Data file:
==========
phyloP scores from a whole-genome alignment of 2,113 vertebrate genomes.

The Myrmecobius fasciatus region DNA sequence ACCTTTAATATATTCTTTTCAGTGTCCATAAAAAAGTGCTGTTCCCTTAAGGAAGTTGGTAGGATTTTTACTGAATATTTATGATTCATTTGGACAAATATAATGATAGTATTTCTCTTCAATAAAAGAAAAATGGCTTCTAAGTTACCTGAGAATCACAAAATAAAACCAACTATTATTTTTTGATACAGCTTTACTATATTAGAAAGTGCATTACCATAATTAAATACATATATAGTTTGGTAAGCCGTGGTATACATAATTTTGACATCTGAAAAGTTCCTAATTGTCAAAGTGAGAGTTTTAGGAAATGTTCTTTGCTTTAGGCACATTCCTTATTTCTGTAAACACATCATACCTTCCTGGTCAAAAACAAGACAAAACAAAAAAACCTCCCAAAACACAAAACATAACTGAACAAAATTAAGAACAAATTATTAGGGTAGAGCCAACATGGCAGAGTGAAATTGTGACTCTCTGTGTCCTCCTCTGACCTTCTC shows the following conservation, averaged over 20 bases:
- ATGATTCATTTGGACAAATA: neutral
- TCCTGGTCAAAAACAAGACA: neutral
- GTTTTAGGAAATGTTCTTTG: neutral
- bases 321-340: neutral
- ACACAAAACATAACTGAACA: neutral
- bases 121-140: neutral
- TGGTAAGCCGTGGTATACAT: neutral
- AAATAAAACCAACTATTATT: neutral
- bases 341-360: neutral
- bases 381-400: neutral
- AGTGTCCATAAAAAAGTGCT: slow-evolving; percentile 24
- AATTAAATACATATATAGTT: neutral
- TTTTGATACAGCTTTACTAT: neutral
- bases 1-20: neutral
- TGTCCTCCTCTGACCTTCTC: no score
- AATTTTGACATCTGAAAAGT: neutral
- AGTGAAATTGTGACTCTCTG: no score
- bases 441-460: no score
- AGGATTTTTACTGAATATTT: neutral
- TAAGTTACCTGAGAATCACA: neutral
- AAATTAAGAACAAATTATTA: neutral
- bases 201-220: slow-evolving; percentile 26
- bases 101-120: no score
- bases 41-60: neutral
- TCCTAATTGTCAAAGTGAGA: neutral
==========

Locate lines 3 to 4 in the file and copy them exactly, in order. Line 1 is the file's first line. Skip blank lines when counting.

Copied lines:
- ATGATTCATTTGGACAAATA: neutral
- TCCTGGTCAAAAACAAGACA: neutral